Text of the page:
The world is at risk of reaching ‘hothouse’ conditions, where temperatures rise by four to five degrees Celsius, regardless of whether climate targets from the Paris Agreement are achieved, scientists have found.
The news, published in a report on Monday, comes in the midst of a heatwave summer which has caused the deaths of over 60 people in Japan and sparked wildfires in Greece that killed 91 people.
The study was conducted by researchers from the Stockholm Resilience Center, the University of Copenhagen, Australian National University and the Potsdam Institute for Climate Impact Research. It was published in the Proceedings of the National Academy of Sciences.
Under the terms of the Paris Agreement, around 200 countries pledged to limit temperatures to below the 2°C above pre-industrial levels. However, the research suggests this cap may not be sufficient to protect the world from climate change and nearing this limit may trigger other processes which will continue to drive temperatures up even if greenhouse gas emissions are cut.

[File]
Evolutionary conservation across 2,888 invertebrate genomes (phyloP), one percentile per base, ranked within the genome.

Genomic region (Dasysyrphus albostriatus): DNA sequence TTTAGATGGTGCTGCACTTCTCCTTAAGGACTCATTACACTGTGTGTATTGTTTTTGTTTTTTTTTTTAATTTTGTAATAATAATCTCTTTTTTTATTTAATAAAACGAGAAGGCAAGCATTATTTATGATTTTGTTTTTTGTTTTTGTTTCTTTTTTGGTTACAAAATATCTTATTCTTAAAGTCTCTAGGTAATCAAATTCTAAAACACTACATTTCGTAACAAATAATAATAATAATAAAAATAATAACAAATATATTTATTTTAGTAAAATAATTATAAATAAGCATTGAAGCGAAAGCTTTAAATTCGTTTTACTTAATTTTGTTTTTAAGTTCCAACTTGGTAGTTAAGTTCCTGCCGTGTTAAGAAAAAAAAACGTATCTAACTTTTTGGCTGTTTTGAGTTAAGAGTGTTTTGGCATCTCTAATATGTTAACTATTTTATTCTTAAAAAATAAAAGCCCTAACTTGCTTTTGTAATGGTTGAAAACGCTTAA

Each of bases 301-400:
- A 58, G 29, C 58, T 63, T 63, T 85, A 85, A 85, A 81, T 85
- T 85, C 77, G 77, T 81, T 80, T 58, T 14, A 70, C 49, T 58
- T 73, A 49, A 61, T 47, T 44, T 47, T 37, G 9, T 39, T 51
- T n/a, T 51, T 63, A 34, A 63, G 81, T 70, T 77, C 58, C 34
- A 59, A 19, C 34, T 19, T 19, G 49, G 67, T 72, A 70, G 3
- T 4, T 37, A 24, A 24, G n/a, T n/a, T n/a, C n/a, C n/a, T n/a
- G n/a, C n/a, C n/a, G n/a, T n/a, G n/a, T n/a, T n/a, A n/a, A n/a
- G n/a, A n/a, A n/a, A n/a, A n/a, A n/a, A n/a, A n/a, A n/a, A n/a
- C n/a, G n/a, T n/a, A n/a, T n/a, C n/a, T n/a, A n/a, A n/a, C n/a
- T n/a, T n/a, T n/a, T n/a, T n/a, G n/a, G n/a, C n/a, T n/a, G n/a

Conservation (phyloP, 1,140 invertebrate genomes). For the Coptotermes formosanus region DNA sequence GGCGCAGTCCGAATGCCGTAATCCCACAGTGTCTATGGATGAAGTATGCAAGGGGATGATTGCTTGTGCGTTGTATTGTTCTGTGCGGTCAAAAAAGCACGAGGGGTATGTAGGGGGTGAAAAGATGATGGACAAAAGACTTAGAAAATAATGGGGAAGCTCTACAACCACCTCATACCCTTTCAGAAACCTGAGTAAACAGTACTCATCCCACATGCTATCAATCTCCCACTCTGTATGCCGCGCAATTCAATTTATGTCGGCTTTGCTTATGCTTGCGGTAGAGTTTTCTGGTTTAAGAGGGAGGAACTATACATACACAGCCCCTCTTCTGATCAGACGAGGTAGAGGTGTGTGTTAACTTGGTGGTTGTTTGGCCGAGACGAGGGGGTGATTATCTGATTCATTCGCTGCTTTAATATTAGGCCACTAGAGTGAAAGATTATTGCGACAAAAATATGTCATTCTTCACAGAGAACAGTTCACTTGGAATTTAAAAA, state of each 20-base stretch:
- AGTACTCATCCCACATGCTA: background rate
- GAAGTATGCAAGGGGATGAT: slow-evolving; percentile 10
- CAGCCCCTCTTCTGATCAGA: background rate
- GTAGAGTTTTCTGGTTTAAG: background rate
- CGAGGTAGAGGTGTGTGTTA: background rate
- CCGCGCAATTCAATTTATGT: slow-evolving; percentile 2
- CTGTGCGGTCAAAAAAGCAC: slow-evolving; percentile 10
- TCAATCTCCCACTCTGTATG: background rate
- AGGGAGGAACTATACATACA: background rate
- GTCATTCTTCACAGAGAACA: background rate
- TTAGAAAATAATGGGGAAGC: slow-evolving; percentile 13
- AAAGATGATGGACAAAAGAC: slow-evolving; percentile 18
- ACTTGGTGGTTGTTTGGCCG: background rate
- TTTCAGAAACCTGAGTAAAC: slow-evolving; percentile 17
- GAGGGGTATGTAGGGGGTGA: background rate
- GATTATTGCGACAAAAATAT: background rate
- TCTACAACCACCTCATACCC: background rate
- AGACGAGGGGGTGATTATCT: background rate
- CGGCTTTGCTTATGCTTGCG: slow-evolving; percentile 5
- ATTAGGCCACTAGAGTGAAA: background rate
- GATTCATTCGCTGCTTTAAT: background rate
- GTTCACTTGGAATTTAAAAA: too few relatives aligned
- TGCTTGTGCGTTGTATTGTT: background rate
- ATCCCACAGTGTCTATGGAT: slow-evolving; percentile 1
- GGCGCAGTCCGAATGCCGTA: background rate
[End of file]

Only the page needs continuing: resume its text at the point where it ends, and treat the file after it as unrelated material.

These processes include the loss of methane hydrates from the ocean bed –known as permafrost thaw– weakening of land and ocean carbon sinks, the loss of Arctic summer sea ice, and the loss of Antarctic sea ice and polar ice sheets.
Study co-author Johan Rockström said: “These tipping elements can potentially act like a row of dominoes. Once one is pushed over, it pushes Earth toward another.”
He added that once it begins, it will be difficult or even impossible to prevent the chain of events that will lead to the hothouse conditions, which he says will make the world ‘uninhabitable’.
The study says: “Crossing into the hothouse state would lead to a much higher global average temperature than any interglacial in the past 1.2 million years, and to sea levels significantly higher than at any time in the Holocene.”
It adds that reducing greenhouse gas emissions is no longer enough to avoid such a state, saying: “Collective human action is required to steer the Earth System away from a potential threshold.”
The report identifies a need for improvements in forest, agricultural and soil management, as well as biodiversity conservation and technologies that help remove carbon dioxide from the atmosphere, potentially storing it underground if required, to more rapidly decarbonise the world.
Currently, average global temperatures sit at just over 1°C above the pre-industrial period, rising by 0.17°C every ten years.